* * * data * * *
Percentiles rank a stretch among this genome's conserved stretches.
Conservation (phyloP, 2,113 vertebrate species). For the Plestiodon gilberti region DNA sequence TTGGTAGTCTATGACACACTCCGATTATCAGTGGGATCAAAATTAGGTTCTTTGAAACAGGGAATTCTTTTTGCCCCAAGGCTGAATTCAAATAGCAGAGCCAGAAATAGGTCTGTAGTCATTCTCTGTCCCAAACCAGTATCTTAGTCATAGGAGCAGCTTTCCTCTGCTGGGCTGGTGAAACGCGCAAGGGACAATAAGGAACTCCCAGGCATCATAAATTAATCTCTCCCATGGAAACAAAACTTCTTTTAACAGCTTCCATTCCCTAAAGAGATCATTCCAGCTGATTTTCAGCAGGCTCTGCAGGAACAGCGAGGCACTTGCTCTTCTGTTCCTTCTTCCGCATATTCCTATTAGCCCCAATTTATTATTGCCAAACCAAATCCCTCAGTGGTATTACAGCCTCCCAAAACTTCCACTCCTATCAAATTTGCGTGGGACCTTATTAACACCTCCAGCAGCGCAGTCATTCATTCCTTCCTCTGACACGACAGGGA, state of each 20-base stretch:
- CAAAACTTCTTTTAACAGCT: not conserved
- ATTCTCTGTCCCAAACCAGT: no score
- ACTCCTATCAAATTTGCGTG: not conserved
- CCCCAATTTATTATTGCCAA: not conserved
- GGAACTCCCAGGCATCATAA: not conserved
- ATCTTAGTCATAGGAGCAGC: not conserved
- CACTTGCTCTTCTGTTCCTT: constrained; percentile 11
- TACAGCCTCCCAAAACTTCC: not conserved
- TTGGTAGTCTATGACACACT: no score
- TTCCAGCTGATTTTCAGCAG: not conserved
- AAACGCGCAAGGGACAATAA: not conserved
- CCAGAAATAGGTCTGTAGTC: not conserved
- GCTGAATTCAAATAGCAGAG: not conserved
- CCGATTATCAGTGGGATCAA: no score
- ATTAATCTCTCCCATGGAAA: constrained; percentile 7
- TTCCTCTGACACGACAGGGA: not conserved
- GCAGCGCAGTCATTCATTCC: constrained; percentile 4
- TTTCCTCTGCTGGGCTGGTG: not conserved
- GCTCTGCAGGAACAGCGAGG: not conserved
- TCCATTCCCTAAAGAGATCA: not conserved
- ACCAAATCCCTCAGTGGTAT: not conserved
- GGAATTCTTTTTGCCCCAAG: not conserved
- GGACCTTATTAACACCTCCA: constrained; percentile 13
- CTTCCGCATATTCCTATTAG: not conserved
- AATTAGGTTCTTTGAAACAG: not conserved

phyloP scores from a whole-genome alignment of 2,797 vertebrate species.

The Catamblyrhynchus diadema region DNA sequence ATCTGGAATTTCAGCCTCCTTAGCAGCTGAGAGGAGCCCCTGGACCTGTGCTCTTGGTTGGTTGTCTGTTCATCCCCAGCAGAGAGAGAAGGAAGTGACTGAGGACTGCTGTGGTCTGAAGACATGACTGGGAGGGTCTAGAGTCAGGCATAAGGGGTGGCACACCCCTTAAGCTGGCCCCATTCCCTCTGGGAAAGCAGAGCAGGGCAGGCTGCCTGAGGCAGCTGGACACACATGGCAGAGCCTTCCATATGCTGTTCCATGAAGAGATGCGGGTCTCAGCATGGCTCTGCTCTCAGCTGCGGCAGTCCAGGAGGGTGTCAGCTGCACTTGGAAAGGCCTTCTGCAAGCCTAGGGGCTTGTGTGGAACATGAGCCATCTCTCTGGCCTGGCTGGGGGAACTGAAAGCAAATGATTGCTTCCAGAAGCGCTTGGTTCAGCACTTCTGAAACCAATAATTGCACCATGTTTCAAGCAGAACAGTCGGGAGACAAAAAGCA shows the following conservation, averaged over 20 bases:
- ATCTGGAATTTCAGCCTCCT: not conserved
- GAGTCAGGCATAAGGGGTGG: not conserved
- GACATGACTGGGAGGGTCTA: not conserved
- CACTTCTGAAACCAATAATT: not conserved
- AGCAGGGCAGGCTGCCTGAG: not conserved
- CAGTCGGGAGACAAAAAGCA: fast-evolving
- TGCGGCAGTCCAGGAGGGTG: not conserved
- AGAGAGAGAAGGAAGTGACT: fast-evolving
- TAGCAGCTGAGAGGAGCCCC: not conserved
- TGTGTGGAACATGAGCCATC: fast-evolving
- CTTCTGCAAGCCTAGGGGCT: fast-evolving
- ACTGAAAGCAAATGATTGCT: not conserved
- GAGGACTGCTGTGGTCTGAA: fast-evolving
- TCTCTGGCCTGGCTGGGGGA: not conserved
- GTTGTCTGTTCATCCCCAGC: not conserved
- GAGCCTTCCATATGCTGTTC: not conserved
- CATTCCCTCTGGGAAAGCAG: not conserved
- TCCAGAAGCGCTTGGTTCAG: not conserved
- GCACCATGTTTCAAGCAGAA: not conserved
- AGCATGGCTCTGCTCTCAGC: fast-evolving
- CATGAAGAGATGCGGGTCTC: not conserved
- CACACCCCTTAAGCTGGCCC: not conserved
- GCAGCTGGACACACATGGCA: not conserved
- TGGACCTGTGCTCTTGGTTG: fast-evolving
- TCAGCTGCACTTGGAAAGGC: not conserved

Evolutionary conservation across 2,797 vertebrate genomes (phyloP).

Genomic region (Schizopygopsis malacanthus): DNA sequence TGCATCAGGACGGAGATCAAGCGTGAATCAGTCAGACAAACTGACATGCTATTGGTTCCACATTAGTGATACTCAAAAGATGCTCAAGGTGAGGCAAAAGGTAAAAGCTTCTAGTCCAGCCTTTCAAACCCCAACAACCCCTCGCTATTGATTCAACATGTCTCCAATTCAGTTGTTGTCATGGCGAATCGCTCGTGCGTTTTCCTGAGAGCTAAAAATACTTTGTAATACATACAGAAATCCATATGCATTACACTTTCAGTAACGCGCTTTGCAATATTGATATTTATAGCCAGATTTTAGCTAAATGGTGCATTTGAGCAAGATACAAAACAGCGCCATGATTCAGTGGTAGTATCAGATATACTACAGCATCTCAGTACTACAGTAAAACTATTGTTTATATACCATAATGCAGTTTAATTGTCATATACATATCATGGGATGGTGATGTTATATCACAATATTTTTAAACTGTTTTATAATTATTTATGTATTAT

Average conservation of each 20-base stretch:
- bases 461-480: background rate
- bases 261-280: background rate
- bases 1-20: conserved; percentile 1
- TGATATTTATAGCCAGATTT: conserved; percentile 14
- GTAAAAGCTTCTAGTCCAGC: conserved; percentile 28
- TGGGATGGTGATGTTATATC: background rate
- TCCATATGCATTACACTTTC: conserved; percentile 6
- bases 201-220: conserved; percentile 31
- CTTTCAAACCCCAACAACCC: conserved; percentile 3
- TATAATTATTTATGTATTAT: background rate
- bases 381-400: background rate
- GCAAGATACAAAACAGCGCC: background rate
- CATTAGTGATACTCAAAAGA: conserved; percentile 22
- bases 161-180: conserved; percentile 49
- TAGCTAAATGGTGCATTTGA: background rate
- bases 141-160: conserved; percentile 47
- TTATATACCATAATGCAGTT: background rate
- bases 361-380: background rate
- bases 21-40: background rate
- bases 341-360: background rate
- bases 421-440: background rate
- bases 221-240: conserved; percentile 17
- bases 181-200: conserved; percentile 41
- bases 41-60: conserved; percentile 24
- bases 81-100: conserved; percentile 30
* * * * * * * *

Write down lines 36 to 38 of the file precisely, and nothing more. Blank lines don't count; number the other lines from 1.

- TGCGGCAGTCCAGGAGGGTG: not conserved
- AGAGAGAGAAGGAAGTGACT: fast-evolving
- TAGCAGCTGAGAGGAGCCCC: not conserved